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Mahoney v. Bill Mann Tree Service

CASE NO. 4095 CRB-04-99-08

COMPENSATION REVIEW BOARD

WORKERS’ COMPENSATION COMMISSION

AUGUST 10, 2000

JOHN MAHONEY

CLAIMANT-APPELLANT

v.

BILL MANN TREE SERVICE

EMPLOYER

NO RECORD OF INSURANCE

RESPONDENT-APPELLEE

and

SECOND INJURY FUND

RESPONDENT-APPELLEE

APPEARANCES:

The claimant was represented by Laurence V. Parnoff, Esq., 1566 Park Avenue, Bridgeport, CT 06604.

The respondent employer was represented by Harry Hirsch, Esq., 6 Wood Lane, Fairfield, CT 06430.

The Second Injury Fund was not represented at oral argument. Notice sent to William McCullough, Esq., Assistant Attorney General, 55 Elm Street, P. O. Box 120, Hartford, CT 06141-0120.

This Petition for Review from the July 29, 1999 Finding and Dismissal of the Commissioner acting for the Fourth District was heard March 10, 2000 before a Compensation Review Board panel consisting of the Commission Chairman John A. Mastropietro and Commissioners Robin L. Wilson and Stephen B. Delaney.

OPINION

JOHN A. MASTROPIETRO, CHAIRMAN. The claimant has petitioned for review from the July 29, 1999 Finding and Dismissal of the Commissioner acting for the Fourth District. He argues on appeal that the trier erred by dismissing his claim for permanent partial disability to the spine, and by failing to address certain issues that were pending before this Commission. We affirm the trial commissioner’s decision.

The background of this case is as follows. The claimant sustained multiple injuries on April 19, 1993 arising out of and in the course of his employment with the uninsured respondent. He was cleared to return to work on June 21, 1993, with no residual disabilities. Two days later, the claimant unilaterally consulted a chiropractor, Dr. Forte, who proceeded to treat him for seven months. A trial commissioner found that the claimant had not proven that Dr. Forte’s treatment was for conditions causally related to his compensable injury. That commissioner also found that the claimant had a five percent permanent partial impairment of the cervical spine based on the medical report of the respondent’s examiner, Dr. Homza. Finally, a claim for § 31-308a benefits was denied. On appeal, this board noted that Dr. Homza’s report had not been introduced into evidence, and remanded the case for further findings on the claimant’s permanent partial disability. Mahoney v. Bill Mann Tree Service, 16 Conn. Workers’ Comp. Rev. Op. 17, 3025 CRB-4-95-3 (Oct. 4, 1996) (“ Mahoney I.”). We explained that the trier was not required to rely on the opinion of Dr. Forte, and affirmed the denial of his status as an authorized treating physician. We also declined to rule on the trier’s denial of § 31-308a benefits, stating that on remand the trier “may find it necessary to make additional findings on that issue as well.” Id., 19.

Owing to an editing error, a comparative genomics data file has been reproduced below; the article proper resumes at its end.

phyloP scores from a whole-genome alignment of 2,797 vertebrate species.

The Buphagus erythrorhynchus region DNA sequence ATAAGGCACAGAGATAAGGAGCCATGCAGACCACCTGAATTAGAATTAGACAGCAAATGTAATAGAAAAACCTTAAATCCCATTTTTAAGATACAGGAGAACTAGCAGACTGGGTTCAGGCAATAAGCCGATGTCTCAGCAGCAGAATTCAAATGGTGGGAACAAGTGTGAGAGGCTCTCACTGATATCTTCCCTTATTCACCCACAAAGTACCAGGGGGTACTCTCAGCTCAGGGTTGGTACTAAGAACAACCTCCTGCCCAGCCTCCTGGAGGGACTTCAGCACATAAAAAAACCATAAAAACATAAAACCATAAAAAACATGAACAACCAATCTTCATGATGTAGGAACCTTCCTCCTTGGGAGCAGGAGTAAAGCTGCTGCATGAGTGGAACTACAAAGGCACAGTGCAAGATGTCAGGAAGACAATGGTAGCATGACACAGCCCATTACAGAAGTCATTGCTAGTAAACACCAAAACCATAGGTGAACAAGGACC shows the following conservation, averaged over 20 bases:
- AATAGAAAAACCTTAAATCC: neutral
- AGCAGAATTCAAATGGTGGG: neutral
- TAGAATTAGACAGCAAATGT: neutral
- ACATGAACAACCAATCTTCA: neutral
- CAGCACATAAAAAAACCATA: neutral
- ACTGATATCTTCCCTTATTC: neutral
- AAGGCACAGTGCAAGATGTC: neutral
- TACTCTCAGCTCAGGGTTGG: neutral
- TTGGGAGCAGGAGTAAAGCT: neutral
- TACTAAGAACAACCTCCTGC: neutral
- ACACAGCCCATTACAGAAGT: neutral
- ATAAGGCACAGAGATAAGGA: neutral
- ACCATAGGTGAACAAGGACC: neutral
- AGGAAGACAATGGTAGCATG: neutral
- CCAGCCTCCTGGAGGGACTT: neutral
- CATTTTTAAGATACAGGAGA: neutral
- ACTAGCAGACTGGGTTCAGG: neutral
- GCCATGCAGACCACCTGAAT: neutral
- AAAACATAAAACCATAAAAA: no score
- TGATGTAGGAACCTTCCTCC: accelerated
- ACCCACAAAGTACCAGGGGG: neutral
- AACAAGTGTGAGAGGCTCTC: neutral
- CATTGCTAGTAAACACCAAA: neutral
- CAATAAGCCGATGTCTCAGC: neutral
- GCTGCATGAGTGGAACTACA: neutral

The commissioner who presided over the case on remand framed the issue as being “whether Dr. Homza, who served as an Independent Medical Examiner, establishes in his deposition sufficient corroboration of his medical report with respect to permanent partial disability of the Claimant’s cervical spine.” After reviewing that deposition, he answered his own question in the negative, stating that “the general import of Dr. Homza’s deposition is that Claimant did not suffer any permanent disability to his cervical spine.” Findings, ¶ 4. The commissioner also noted that the doctor’s medical report was never introduced into evidence despite the remand. He accordingly ruled that the claimant had failed to establish a claim of permanent partial disability to his cervical spine, which decision the claimant has appealed.

In a workers’ compensation case, it is the party seeking relief—the claimant—who carries the burden of proving that he is entitled to benefits for a work-related injury. See, e.g., Spatafore v. Yale University, 239 Conn. 408, 417 (1996); Cooper v. Sisters of Mercy, 3218 CRB-6-95-11 (Dec. 10, 1996). Hence, in order for a claimant to establish entitlement to permanency benefits under § 31-308(b), he must demonstrate to the satisfaction of the trial commissioner that he has suffered the loss of, or loss of use of, an identifiable percentage of a scheduled organ or body part. That commissioner, being the finder of fact, is entitled to weigh the credibility of all of the medical evidence in gauging the extent of a claimant’s disability. He is not required to rely upon any document or attestation that a party offers in support of its position, even if apparently uncontradicted. Pallotto v. Blakeslee Prestress, Inc., 3651 CRB-3-97-7 (July 17, 1998); Ruiz-Dugue v. Greenwich Hospital, 16 Conn. Workers’ Comp. Rev. Op. 208, 3267 CRB-7-96-2 (May 22, 1997). On appeal, this board may not reassess the factfinder’s decisions regarding evidentiary credibility, thereby substituting its own findings for those of the trier. Spatafore, supra, 418-19; Pallotto, supra; Mahoney I., supra.